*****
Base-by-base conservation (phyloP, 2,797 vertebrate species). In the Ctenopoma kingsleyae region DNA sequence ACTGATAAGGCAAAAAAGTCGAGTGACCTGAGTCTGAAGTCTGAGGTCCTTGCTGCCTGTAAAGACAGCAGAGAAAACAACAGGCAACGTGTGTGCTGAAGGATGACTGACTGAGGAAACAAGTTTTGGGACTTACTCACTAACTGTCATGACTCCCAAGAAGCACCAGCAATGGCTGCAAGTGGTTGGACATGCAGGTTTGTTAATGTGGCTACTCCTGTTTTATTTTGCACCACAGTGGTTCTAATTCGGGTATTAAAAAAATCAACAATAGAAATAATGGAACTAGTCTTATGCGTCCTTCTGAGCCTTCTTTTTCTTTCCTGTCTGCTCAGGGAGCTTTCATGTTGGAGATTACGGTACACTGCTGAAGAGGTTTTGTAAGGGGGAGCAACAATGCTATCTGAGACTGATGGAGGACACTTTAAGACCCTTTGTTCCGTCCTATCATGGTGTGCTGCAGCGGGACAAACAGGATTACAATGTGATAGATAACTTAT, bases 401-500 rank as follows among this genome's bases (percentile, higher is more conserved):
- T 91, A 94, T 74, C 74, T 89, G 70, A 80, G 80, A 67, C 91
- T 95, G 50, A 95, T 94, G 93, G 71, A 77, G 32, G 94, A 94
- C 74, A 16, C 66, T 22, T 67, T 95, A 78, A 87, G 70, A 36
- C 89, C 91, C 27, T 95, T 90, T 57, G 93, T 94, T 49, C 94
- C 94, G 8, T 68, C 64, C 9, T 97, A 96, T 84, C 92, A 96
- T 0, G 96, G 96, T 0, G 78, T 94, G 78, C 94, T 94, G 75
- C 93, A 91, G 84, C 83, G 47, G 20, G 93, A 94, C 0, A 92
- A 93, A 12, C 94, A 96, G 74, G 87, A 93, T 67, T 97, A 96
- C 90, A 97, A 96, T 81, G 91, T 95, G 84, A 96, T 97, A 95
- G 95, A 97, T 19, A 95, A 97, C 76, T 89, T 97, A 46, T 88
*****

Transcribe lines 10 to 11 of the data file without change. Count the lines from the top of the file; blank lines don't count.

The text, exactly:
- C 90, A 97, A 96, T 81, G 91, T 95, G 84, A 96, T 97, A 95
- G 95, A 97, T 19, A 95, A 97, C 76, T 89, T 97, A 46, T 88